"[A]cts of part performance . . . must be such as are done by the party seeking to enforce the contract, in pursuance of the contract, and with the design of carrying the same into execution, and must also be done with the assent, express or implied, or knowledge of the other party, and be such acts as alter the relations of the parties. Andrew v. Babcock, 63 Conn. 109, 120, 26 A. 715. The acts also must be of such a character that they can be naturally and reasonably accounted for in no other way than by the existence of some contract in relation to the subject matter in dispute . . . ." (Citations omitted; internal quotation marks omitted.) Ubysz v. DiPietro, 185 Conn. 47, 54, 440 A.2d 830 (1981). The determination of whether any acts by Whitehouse occurred that amounted to part performance requires a factual finding properly submitted to the jury. Id., 55. Therefore, the trial court improperly granted the motion for summary judgment.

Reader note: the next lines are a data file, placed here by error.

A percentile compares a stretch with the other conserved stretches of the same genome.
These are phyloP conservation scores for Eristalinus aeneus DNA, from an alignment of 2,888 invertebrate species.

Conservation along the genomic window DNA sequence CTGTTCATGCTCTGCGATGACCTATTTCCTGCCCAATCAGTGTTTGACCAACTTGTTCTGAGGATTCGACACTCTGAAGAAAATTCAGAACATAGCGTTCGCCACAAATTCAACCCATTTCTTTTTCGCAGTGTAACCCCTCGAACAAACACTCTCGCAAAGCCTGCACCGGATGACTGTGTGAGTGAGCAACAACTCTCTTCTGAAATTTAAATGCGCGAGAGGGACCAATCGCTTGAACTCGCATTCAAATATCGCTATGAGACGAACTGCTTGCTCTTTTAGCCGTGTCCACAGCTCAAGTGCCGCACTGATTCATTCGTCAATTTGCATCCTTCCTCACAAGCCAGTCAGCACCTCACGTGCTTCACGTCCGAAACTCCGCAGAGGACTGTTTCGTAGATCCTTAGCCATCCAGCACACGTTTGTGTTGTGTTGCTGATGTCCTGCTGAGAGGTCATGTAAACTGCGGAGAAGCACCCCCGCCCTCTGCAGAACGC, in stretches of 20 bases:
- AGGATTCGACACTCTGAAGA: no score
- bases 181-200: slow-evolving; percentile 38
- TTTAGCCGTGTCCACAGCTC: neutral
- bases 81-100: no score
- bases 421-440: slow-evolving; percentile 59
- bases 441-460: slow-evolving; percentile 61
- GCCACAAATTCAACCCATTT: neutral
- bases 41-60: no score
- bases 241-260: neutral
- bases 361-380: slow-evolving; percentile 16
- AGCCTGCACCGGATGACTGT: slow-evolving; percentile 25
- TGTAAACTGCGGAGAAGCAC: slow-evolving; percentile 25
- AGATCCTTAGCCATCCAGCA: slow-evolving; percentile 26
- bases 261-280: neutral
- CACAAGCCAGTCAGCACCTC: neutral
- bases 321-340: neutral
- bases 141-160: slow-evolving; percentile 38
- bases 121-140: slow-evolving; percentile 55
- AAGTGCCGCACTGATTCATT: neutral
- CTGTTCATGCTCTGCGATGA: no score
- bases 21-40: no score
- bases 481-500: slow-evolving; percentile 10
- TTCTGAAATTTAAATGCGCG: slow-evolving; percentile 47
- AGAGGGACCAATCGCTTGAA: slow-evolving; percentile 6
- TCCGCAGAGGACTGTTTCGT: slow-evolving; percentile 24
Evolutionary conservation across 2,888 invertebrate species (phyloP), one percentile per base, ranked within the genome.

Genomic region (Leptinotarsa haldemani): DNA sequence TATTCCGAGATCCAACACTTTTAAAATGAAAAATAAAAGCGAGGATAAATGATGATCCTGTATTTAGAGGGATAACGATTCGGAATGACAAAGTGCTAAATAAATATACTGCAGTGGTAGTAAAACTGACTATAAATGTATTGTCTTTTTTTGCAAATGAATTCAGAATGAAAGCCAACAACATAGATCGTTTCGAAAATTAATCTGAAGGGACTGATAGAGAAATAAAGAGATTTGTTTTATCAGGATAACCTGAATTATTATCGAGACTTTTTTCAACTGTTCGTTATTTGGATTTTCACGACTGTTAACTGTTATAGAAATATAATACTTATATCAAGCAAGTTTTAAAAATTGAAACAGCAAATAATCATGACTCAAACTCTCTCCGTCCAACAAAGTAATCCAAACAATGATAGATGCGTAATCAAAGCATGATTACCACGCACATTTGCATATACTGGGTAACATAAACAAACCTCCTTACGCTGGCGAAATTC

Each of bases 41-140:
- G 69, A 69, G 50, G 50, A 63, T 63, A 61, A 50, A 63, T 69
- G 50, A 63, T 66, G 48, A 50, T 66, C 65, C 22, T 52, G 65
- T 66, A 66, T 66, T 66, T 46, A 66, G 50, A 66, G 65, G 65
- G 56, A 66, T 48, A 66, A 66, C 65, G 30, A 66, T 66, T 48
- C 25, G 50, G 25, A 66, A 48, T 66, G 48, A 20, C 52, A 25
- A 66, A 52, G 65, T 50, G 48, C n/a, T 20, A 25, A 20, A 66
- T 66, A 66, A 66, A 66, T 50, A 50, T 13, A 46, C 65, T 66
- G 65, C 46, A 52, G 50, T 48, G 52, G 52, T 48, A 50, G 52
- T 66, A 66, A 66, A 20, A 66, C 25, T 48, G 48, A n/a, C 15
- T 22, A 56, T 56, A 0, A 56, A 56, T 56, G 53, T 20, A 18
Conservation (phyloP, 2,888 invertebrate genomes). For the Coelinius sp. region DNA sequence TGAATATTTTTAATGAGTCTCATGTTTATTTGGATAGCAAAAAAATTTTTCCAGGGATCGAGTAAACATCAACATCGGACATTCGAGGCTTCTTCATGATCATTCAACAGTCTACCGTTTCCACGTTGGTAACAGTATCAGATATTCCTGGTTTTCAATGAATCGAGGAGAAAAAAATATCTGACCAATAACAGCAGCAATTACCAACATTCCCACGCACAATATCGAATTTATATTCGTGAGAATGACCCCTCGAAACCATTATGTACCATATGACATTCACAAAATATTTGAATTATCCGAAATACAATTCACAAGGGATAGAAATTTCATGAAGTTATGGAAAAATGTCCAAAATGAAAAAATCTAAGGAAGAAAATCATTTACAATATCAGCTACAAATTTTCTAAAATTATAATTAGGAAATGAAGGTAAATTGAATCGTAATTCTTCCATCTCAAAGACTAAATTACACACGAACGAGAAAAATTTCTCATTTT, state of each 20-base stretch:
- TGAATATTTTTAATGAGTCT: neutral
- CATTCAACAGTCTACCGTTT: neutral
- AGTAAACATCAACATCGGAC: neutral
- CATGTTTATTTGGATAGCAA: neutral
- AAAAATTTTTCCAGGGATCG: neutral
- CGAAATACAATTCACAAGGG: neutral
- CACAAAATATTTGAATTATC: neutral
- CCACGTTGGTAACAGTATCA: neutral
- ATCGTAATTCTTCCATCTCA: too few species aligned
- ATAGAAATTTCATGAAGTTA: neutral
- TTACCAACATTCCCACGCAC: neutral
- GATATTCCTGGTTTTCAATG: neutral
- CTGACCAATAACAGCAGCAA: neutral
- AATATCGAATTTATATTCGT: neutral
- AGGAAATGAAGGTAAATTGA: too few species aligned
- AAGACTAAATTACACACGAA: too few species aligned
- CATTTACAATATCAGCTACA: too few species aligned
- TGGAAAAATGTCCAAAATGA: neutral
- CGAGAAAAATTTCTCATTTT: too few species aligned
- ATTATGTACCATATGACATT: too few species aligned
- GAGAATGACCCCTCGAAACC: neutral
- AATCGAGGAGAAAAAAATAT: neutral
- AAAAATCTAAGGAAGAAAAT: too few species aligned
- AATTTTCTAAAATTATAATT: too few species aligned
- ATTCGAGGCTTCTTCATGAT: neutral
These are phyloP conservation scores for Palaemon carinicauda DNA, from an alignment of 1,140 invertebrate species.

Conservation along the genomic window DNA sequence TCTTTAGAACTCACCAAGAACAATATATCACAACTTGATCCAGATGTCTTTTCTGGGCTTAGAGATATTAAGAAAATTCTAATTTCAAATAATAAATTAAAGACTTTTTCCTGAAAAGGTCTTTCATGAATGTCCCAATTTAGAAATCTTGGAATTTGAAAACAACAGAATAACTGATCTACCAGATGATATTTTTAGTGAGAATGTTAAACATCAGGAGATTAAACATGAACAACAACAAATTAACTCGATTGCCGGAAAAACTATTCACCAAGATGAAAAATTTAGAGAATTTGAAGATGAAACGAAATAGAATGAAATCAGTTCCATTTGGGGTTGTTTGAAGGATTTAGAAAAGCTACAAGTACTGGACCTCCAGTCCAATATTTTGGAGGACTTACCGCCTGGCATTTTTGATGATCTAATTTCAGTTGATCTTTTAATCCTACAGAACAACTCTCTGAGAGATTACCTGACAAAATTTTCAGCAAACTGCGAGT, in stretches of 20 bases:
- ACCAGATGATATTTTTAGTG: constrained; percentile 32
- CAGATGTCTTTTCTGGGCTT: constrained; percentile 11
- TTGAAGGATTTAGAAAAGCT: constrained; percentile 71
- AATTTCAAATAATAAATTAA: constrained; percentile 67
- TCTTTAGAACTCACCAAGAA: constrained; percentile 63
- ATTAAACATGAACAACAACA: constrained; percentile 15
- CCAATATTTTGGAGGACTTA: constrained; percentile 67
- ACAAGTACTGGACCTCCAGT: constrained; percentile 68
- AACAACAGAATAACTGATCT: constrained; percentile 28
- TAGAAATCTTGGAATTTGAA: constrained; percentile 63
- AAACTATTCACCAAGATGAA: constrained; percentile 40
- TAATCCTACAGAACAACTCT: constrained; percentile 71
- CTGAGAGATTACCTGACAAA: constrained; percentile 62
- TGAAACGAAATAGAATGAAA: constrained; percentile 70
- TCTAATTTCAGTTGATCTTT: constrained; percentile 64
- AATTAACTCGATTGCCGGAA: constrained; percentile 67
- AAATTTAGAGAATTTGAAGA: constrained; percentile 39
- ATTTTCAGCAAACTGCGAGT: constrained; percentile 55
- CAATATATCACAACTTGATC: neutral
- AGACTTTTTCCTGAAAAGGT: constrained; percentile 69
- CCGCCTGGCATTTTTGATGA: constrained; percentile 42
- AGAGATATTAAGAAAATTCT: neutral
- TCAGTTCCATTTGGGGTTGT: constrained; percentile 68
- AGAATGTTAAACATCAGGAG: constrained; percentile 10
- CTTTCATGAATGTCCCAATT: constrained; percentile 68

Much of our case law relating to the doctrine of part performance includes either cases tried to the trial court, in which the court may properly make findings of fact, or cases sustaining a party's demurrer or motion to strike, a circumstance in which the trial court is required to decide whether the party's actions constitute part performance as a matter of law. Confronted with a motion for summary judgment, a trial court may not conclude the nature of a party's conduct in the area of contract law.

Because our resolution of the defendant's first claim is dispositive of this appeal, we need not address the defendant's second claim.